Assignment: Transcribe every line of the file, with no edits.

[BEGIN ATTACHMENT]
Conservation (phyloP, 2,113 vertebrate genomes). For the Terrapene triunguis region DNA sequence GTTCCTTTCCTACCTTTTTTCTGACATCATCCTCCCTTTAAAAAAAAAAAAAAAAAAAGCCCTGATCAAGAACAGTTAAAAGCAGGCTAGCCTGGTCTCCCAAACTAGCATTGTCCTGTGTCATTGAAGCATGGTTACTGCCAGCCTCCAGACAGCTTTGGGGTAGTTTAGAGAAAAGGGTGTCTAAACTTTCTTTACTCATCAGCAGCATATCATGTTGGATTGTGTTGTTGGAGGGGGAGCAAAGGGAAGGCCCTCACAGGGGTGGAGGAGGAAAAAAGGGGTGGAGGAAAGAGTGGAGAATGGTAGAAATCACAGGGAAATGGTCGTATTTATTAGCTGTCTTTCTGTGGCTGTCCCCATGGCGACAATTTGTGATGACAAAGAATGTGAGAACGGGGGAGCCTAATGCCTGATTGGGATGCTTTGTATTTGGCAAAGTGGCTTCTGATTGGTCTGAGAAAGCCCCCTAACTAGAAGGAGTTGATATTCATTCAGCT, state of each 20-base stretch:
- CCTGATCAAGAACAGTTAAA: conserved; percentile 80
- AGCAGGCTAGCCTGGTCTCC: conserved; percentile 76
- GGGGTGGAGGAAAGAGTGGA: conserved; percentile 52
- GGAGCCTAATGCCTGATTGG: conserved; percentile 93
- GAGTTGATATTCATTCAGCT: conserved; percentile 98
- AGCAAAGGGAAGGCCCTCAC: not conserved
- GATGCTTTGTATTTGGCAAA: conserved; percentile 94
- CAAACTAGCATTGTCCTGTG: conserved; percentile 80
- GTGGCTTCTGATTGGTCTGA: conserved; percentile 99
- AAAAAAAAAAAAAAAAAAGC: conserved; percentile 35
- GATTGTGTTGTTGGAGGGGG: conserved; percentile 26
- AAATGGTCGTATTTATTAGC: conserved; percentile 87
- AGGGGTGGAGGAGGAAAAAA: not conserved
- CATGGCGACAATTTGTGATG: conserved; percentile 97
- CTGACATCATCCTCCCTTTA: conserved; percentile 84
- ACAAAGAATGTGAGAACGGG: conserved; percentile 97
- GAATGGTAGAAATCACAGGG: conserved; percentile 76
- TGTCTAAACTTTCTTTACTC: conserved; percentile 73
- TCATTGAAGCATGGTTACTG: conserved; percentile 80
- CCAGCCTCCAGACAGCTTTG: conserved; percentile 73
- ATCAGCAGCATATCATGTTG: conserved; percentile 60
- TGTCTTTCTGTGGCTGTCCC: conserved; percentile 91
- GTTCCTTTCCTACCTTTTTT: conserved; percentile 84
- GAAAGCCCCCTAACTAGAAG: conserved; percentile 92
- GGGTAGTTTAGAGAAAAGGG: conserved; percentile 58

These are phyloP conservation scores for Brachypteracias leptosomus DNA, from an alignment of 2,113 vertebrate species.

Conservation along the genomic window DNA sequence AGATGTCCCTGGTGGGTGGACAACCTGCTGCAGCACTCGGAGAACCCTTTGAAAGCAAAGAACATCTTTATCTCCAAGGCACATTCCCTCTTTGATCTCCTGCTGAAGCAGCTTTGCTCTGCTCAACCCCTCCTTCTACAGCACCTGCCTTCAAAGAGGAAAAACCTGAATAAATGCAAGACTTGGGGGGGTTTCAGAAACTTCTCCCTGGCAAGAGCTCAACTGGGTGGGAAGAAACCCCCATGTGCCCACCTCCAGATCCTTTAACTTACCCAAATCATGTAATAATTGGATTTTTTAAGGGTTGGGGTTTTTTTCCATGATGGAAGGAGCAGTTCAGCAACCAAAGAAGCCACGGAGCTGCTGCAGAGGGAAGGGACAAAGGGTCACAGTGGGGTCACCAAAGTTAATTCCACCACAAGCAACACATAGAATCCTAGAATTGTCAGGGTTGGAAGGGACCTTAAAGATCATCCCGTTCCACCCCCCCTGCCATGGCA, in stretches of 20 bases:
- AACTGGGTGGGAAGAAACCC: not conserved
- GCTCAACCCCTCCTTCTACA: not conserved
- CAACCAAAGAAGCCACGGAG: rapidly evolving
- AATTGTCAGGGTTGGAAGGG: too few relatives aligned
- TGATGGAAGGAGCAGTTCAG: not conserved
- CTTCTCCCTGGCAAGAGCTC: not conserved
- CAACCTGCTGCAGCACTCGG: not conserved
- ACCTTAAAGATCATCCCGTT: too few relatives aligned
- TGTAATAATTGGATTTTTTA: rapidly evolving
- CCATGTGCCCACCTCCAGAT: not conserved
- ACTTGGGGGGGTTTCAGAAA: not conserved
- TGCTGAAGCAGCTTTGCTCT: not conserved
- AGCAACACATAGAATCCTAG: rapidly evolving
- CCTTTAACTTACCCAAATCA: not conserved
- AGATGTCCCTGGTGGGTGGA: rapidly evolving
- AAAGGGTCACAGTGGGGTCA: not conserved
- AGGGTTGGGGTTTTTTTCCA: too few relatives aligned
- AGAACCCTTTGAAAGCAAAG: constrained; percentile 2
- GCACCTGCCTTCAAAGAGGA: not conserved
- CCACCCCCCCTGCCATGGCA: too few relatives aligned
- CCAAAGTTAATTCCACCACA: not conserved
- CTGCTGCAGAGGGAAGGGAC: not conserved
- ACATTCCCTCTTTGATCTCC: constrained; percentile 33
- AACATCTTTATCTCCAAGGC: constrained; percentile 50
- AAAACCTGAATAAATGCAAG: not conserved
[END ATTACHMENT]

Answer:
Conservation (phyloP, 2,113 vertebrate genomes). For the Terrapene triunguis region DNA sequence GTTCCTTTCCTACCTTTTTTCTGACATCATCCTCCCTTTAAAAAAAAAAAAAAAAAAAGCCCTGATCAAGAACAGTTAAAAGCAGGCTAGCCTGGTCTCCCAAACTAGCATTGTCCTGTGTCATTGAAGCATGGTTACTGCCAGCCTCCAGACAGCTTTGGGGTAGTTTAGAGAAAAGGGTGTCTAAACTTTCTTTACTCATCAGCAGCATATCATGTTGGATTGTGTTGTTGGAGGGGGAGCAAAGGGAAGGCCCTCACAGGGGTGGAGGAGGAAAAAAGGGGTGGAGGAAAGAGTGGAGAATGGTAGAAATCACAGGGAAATGGTCGTATTTATTAGCTGTCTTTCTGTGGCTGTCCCCATGGCGACAATTTGTGATGACAAAGAATGTGAGAACGGGGGAGCCTAATGCCTGATTGGGATGCTTTGTATTTGGCAAAGTGGCTTCTGATTGGTCTGAGAAAGCCCCCTAACTAGAAGGAGTTGATATTCATTCAGCT, state of each 20-base stretch:
- CCTGATCAAGAACAGTTAAA: conserved; percentile 80
- AGCAGGCTAGCCTGGTCTCC: conserved; percentile 76
- GGGGTGGAGGAAAGAGTGGA: conserved; percentile 52
- GGAGCCTAATGCCTGATTGG: conserved; percentile 93
- GAGTTGATATTCATTCAGCT: conserved; percentile 98
- AGCAAAGGGAAGGCCCTCAC: not conserved
- GATGCTTTGTATTTGGCAAA: conserved; percentile 94
- CAAACTAGCATTGTCCTGTG: conserved; percentile 80
- GTGGCTTCTGATTGGTCTGA: conserved; percentile 99
- AAAAAAAAAAAAAAAAAAGC: conserved; percentile 35
- GATTGTGTTGTTGGAGGGGG: conserved; percentile 26
- AAATGGTCGTATTTATTAGC: conserved; percentile 87
- AGGGGTGGAGGAGGAAAAAA: not conserved
- CATGGCGACAATTTGTGATG: conserved; percentile 97
- CTGACATCATCCTCCCTTTA: conserved; percentile 84
- ACAAAGAATGTGAGAACGGG: conserved; percentile 97
- GAATGGTAGAAATCACAGGG: conserved; percentile 76
- TGTCTAAACTTTCTTTACTC: conserved; percentile 73
- TCATTGAAGCATGGTTACTG: conserved; percentile 80
- CCAGCCTCCAGACAGCTTTG: conserved; percentile 73
- ATCAGCAGCATATCATGTTG: conserved; percentile 60
- TGTCTTTCTGTGGCTGTCCC: conserved; percentile 91
- GTTCCTTTCCTACCTTTTTT: conserved; percentile 84
- GAAAGCCCCCTAACTAGAAG: conserved; percentile 92
- GGGTAGTTTAGAGAAAAGGG: conserved; percentile 58

These are phyloP conservation scores for Brachypteracias leptosomus DNA, from an alignment of 2,113 vertebrate species.

Conservation along the genomic window DNA sequence AGATGTCCCTGGTGGGTGGACAACCTGCTGCAGCACTCGGAGAACCCTTTGAAAGCAAAGAACATCTTTATCTCCAAGGCACATTCCCTCTTTGATCTCCTGCTGAAGCAGCTTTGCTCTGCTCAACCCCTCCTTCTACAGCACCTGCCTTCAAAGAGGAAAAACCTGAATAAATGCAAGACTTGGGGGGGTTTCAGAAACTTCTCCCTGGCAAGAGCTCAACTGGGTGGGAAGAAACCCCCATGTGCCCACCTCCAGATCCTTTAACTTACCCAAATCATGTAATAATTGGATTTTTTAAGGGTTGGGGTTTTTTTCCATGATGGAAGGAGCAGTTCAGCAACCAAAGAAGCCACGGAGCTGCTGCAGAGGGAAGGGACAAAGGGTCACAGTGGGGTCACCAAAGTTAATTCCACCACAAGCAACACATAGAATCCTAGAATTGTCAGGGTTGGAAGGGACCTTAAAGATCATCCCGTTCCACCCCCCCTGCCATGGCA, in stretches of 20 bases:
- AACTGGGTGGGAAGAAACCC: not conserved
- GCTCAACCCCTCCTTCTACA: not conserved
- CAACCAAAGAAGCCACGGAG: rapidly evolving
- AATTGTCAGGGTTGGAAGGG: too few relatives aligned
- TGATGGAAGGAGCAGTTCAG: not conserved
- CTTCTCCCTGGCAAGAGCTC: not conserved
- CAACCTGCTGCAGCACTCGG: not conserved
- ACCTTAAAGATCATCCCGTT: too few relatives aligned
- TGTAATAATTGGATTTTTTA: rapidly evolving
- CCATGTGCCCACCTCCAGAT: not conserved
- ACTTGGGGGGGTTTCAGAAA: not conserved
- TGCTGAAGCAGCTTTGCTCT: not conserved
- AGCAACACATAGAATCCTAG: rapidly evolving
- CCTTTAACTTACCCAAATCA: not conserved
- AGATGTCCCTGGTGGGTGGA: rapidly evolving
- AAAGGGTCACAGTGGGGTCA: not conserved
- AGGGTTGGGGTTTTTTTCCA: too few relatives aligned
- AGAACCCTTTGAAAGCAAAG: constrained; percentile 2
- GCACCTGCCTTCAAAGAGGA: not conserved
- CCACCCCCCCTGCCATGGCA: too few relatives aligned
- CCAAAGTTAATTCCACCACA: not conserved
- CTGCTGCAGAGGGAAGGGAC: not conserved
- ACATTCCCTCTTTGATCTCC: constrained; percentile 33
- AACATCTTTATCTCCAAGGC: constrained; percentile 50
- AAAACCTGAATAAATGCAAG: not conserved